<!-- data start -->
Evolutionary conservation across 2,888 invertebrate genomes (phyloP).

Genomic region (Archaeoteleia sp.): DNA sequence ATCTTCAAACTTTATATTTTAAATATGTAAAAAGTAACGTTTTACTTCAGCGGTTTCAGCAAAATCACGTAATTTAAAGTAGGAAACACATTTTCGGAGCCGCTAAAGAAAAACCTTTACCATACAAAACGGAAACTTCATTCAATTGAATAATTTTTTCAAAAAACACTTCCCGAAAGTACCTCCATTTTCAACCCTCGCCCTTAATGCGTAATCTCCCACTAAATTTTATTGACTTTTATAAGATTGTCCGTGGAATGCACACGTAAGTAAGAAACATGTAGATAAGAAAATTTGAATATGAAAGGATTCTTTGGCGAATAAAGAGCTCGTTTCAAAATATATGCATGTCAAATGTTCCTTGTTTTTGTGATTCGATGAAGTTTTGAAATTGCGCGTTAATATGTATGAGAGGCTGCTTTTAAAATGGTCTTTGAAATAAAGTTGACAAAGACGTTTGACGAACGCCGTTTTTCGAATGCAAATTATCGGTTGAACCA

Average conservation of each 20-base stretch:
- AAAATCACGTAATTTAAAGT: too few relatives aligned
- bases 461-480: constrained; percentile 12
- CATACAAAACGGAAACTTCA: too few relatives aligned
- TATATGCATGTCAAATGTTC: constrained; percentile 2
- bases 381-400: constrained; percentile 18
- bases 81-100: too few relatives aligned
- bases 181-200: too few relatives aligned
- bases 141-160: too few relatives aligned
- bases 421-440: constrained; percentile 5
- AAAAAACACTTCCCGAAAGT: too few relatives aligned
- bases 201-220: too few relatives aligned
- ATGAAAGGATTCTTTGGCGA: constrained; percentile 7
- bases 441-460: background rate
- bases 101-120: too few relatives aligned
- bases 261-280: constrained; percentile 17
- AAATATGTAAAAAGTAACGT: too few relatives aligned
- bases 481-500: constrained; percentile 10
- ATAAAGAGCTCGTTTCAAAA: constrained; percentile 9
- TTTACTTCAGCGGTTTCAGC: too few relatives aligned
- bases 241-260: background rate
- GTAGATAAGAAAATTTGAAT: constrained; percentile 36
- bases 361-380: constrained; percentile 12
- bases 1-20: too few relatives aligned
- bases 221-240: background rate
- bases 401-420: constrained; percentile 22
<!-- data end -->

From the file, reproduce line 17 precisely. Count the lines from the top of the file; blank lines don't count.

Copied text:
- bases 101-120: too few relatives aligned